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“All the Way,” a panoramic historical drama about Lyndon Baines Johnson’s tumultuous first year as U.S. president, has been nominated for two Tony Awards.

The nominations, announced Tuesday morning in New York City, went to Seattle dramatist Robert Schenkkan, for best new play of Broadway’s 2013-14 season; and to “Breaking Bad” star Bryan Cranston, for his starring performance as LBJ in the current run of “All the Way” on Broadway. (The play and its upcoming sequel, “The Great Society,” will be staged this fall at Seattle Repertory Theatre, in a coproduction with Oregon Shakespeare Festival.) The awards will be presented June 8, broadcast on CBS.

This is playwright-screenwriter Schenkkan’s second Tony nomination. The first came in 1994 for his last work on Broadway, the epic drama “The Kentucky Cycle.” (The latter won a Pulitzer Prize but lost the Tony to “Angels in America: Perestroika” by Tony Kushner.)

“It’s great to be back on Broadway,” said the delighted Schenkkan, by phone from New York.

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“This is a challenging business, definitely a marathon and not a sprint,” the Madison Valley resident reflected. “This has been a wonderful experience, the play is selling incredibly well, and we’ll pay back our investors before the limited run ends, in June. And I’m thrilled that the play is entering the national conversation about race and politics, as well as LBJ’s legacy.”

Asked how receiving a Tony Award would impact his work, Schenkkan replied, “You hope that it brings a little more attention and luster and name recognition to your play, which then goes on to a longer, richer life both in the U.S. and abroad. Tony recognition is so valuable in that regard.”

“Aladdin,” a new Disney musical that premiered at Seattle’s 5th Avenue Theatre in 2011 and is now on the Great White Way, is also a top Tony honoree. The hit show received five Tony nominations, including one for best musical of the season.

And Brian Yorkey, a former Village Theatre staffer who grew up in Issaquah, was singled out for his lyrics to composer Tom Kitt’s music, for the new musical “If/Then,” which also won a Tony nod for its star, Idina Menzel. (Yorkey and Kitt won a Tony in 2009 for their score for the musical “Next to Normal.”)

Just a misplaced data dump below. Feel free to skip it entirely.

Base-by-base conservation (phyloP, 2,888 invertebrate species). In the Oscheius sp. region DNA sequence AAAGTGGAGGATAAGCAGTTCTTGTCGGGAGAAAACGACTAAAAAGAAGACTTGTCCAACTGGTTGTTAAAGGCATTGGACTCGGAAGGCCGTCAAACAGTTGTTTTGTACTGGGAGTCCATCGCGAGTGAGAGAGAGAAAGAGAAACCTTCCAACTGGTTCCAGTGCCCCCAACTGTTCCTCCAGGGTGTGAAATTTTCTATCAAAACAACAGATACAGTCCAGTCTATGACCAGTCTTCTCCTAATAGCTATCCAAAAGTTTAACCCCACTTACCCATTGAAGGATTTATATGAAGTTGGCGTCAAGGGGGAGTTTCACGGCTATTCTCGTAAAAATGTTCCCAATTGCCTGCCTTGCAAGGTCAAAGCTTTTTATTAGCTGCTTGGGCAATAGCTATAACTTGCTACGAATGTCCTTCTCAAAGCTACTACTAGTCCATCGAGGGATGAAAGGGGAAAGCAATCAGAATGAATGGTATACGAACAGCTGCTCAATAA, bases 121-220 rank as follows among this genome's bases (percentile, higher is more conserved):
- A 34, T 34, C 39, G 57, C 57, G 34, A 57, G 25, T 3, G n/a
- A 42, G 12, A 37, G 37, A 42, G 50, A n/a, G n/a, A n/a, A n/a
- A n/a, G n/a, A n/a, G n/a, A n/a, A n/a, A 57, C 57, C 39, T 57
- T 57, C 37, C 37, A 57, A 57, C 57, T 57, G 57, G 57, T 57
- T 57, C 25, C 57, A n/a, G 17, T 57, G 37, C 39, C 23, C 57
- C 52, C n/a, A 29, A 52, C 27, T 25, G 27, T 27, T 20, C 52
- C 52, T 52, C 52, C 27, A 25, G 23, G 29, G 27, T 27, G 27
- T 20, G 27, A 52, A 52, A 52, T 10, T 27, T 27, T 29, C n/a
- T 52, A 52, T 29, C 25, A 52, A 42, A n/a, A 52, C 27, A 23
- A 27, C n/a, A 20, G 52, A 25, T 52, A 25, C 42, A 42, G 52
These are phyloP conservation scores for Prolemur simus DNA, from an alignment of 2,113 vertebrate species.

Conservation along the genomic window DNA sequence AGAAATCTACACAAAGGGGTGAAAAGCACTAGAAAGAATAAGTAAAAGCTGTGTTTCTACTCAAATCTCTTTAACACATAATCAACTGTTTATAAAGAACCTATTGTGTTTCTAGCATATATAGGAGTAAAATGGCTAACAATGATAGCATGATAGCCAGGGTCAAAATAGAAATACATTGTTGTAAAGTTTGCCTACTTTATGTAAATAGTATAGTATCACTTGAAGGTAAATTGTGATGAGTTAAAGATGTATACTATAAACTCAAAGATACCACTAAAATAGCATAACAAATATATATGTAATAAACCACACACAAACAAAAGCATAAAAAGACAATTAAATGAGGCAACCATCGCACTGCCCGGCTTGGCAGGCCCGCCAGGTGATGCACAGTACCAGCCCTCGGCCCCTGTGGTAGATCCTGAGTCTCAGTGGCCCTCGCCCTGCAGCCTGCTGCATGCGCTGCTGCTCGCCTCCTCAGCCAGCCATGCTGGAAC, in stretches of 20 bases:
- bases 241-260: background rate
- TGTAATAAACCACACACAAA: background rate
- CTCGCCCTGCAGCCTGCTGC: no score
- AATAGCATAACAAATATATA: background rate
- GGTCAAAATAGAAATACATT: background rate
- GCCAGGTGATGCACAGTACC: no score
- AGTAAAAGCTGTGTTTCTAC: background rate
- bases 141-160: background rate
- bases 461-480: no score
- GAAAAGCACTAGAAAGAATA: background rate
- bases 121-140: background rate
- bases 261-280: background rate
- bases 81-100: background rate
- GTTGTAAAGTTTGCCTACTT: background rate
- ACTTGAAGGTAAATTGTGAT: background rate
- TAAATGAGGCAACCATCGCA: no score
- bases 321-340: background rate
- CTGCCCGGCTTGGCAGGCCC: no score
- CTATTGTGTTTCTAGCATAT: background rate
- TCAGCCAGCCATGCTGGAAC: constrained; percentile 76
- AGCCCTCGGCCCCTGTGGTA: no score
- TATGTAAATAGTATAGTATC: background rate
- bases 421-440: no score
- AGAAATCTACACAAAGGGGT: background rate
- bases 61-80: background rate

In the Tony race between this season’s musicals, “A Gentleman’s Guide to Love and Murder,” a comedic romp in which a poor man eliminates the eight heirs ahead of him for a title, has nabbed a leading 10 Tony Award nominations.

“Hedwig and the Angry Inch,” a cult Off-Broadway hit that this season stars Neil Patrick Harris, won eight nominations, while “After Midnight,” a musical celebrating Duke Ellington’s years at the Cotton Club, got seven, tied with “Beautiful: The Carole King Musical” and a staging of the Shakespeare play “Twelfth Night.”

The nominations announced also made waves for snubbing some big names, including Denzel Washington, Daniel Radcliffe, James Franco, Zachary Quinto and Michelle Williams.

In addition to “Aladdin,” the productions vying for “best new musical” in June are “After Midnight,” “A Gentleman’s Guide to Love and Murder,” and “Beautiful: The Carole King Musical.” Shows that failed to make the cut include “Bullets Over Broadway,” “Rocky,” “If/Then” and “The Bridges of Madison County.”

Five-time Tony Award winner Audra McDonald earned a leading actress in a play nomination for “Lady Day at Emerson’s Bar & Grill.” That’s the one female acting category in which she hasn’t already notched at least one win, meaning she is in a position to make history as the Tonys’ first grand-slam performance winner.

Competing with Schenkkan’s “All the Way” in the best new play category are James Lapine’s “Act One,” Terrence McNally’s “Mothers and Sons,” John Patrick Shanley’s “Outside Mullingar” (which Seattle Rep will also perform next season), and Harvey Fierstein’s “Casa Valentina.”

Mark Rylance got two nods: One as a leading actor in a play for “Richard III” and another as a featured actor in “Twelfth Night.” Stephen Fry also got a nomination for his featured role in “Twelfth Night.”

The Associated Press contributed to this report. Misha Berson:

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